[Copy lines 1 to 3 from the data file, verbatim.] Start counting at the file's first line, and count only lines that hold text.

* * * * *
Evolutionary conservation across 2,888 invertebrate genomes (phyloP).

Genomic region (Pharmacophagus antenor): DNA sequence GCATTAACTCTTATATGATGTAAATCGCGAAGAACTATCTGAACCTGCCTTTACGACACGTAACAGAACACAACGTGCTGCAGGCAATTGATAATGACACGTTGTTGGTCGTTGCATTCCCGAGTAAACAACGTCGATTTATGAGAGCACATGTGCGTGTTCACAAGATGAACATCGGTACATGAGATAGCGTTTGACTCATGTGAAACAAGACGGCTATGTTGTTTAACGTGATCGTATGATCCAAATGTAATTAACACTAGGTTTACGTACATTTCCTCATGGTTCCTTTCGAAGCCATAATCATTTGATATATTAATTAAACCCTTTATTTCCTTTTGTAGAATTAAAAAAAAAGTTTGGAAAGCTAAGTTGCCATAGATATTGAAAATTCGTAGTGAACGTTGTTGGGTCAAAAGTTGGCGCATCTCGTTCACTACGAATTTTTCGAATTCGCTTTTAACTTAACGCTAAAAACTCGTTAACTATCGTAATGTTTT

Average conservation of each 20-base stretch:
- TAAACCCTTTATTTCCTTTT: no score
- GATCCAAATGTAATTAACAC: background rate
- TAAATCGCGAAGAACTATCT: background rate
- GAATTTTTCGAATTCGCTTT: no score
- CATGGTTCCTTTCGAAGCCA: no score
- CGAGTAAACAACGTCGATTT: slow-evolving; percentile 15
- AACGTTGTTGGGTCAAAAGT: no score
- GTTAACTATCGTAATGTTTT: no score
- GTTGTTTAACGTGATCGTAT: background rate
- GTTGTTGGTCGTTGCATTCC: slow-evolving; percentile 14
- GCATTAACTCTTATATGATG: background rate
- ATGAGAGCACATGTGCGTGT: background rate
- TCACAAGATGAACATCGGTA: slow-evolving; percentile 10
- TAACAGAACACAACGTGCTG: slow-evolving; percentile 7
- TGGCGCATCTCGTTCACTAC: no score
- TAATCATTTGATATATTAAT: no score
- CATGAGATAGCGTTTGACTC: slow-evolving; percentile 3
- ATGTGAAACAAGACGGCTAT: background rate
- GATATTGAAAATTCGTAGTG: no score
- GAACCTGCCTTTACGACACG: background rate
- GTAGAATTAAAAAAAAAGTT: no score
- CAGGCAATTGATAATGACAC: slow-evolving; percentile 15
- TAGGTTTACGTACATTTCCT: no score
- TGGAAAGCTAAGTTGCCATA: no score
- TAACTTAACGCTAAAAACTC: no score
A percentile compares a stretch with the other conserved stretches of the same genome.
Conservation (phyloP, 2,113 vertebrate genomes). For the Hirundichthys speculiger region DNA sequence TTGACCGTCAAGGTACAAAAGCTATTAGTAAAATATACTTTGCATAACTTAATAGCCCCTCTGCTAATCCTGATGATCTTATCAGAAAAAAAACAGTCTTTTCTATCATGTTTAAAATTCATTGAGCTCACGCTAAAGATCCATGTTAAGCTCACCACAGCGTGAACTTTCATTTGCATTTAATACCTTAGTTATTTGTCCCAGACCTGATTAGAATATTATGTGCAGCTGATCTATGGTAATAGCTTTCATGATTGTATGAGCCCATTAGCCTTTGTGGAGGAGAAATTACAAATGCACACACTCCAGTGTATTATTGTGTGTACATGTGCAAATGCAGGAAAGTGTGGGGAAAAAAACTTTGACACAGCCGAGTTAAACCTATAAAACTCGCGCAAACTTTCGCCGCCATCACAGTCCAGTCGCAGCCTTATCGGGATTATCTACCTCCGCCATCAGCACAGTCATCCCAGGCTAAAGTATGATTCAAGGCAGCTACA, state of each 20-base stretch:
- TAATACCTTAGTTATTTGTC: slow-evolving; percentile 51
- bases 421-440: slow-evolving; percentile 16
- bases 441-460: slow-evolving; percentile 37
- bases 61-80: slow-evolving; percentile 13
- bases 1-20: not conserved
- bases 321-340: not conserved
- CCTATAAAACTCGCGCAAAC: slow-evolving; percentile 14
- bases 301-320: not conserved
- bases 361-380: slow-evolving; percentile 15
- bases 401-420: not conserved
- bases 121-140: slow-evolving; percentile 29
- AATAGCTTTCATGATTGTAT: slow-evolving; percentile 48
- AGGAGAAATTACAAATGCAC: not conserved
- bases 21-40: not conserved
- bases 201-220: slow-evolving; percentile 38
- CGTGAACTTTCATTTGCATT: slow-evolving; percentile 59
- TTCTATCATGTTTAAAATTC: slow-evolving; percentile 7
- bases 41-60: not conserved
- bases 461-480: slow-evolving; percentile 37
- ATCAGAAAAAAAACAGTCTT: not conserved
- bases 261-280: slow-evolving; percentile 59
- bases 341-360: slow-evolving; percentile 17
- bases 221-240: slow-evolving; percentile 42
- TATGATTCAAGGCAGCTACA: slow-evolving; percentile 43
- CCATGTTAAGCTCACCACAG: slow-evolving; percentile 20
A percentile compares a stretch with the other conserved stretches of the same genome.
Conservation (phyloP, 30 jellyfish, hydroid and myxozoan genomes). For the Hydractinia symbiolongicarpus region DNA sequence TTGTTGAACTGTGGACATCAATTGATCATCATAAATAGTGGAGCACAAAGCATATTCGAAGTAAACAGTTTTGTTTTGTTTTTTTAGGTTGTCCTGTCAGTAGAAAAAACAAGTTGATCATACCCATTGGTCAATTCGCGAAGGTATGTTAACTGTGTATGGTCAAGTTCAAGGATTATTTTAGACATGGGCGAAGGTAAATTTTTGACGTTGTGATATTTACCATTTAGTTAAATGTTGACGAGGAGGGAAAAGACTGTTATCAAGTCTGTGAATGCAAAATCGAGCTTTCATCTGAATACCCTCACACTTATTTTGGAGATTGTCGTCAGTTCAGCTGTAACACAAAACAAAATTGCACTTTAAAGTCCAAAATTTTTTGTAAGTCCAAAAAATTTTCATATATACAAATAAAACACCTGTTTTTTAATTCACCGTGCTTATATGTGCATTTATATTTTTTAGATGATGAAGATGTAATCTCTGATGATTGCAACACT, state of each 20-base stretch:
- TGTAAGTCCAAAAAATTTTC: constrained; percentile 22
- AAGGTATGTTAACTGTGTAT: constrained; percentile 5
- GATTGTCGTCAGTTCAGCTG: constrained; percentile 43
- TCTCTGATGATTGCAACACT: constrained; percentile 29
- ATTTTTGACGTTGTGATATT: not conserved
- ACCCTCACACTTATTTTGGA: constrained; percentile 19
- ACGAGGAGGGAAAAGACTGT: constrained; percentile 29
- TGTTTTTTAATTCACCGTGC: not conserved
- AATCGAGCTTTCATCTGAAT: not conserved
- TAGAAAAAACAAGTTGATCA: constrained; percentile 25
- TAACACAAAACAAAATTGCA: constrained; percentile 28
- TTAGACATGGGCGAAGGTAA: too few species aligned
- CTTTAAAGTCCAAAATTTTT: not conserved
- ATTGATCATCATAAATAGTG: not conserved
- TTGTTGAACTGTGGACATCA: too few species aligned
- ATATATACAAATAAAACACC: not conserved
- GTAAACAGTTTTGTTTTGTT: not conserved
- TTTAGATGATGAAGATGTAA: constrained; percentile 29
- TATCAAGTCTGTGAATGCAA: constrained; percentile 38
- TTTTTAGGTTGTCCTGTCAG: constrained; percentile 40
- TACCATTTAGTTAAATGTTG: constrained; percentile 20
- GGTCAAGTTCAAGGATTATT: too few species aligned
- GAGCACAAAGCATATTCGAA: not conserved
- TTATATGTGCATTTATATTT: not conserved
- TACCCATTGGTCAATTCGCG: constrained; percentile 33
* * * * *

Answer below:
Evolutionary conservation across 2,888 invertebrate genomes (phyloP).

Genomic region (Pharmacophagus antenor): DNA sequence GCATTAACTCTTATATGATGTAAATCGCGAAGAACTATCTGAACCTGCCTTTACGACACGTAACAGAACACAACGTGCTGCAGGCAATTGATAATGACACGTTGTTGGTCGTTGCATTCCCGAGTAAACAACGTCGATTTATGAGAGCACATGTGCGTGTTCACAAGATGAACATCGGTACATGAGATAGCGTTTGACTCATGTGAAACAAGACGGCTATGTTGTTTAACGTGATCGTATGATCCAAATGTAATTAACACTAGGTTTACGTACATTTCCTCATGGTTCCTTTCGAAGCCATAATCATTTGATATATTAATTAAACCCTTTATTTCCTTTTGTAGAATTAAAAAAAAAGTTTGGAAAGCTAAGTTGCCATAGATATTGAAAATTCGTAGTGAACGTTGTTGGGTCAAAAGTTGGCGCATCTCGTTCACTACGAATTTTTCGAATTCGCTTTTAACTTAACGCTAAAAACTCGTTAACTATCGTAATGTTTT

Average conservation of each 20-base stretch: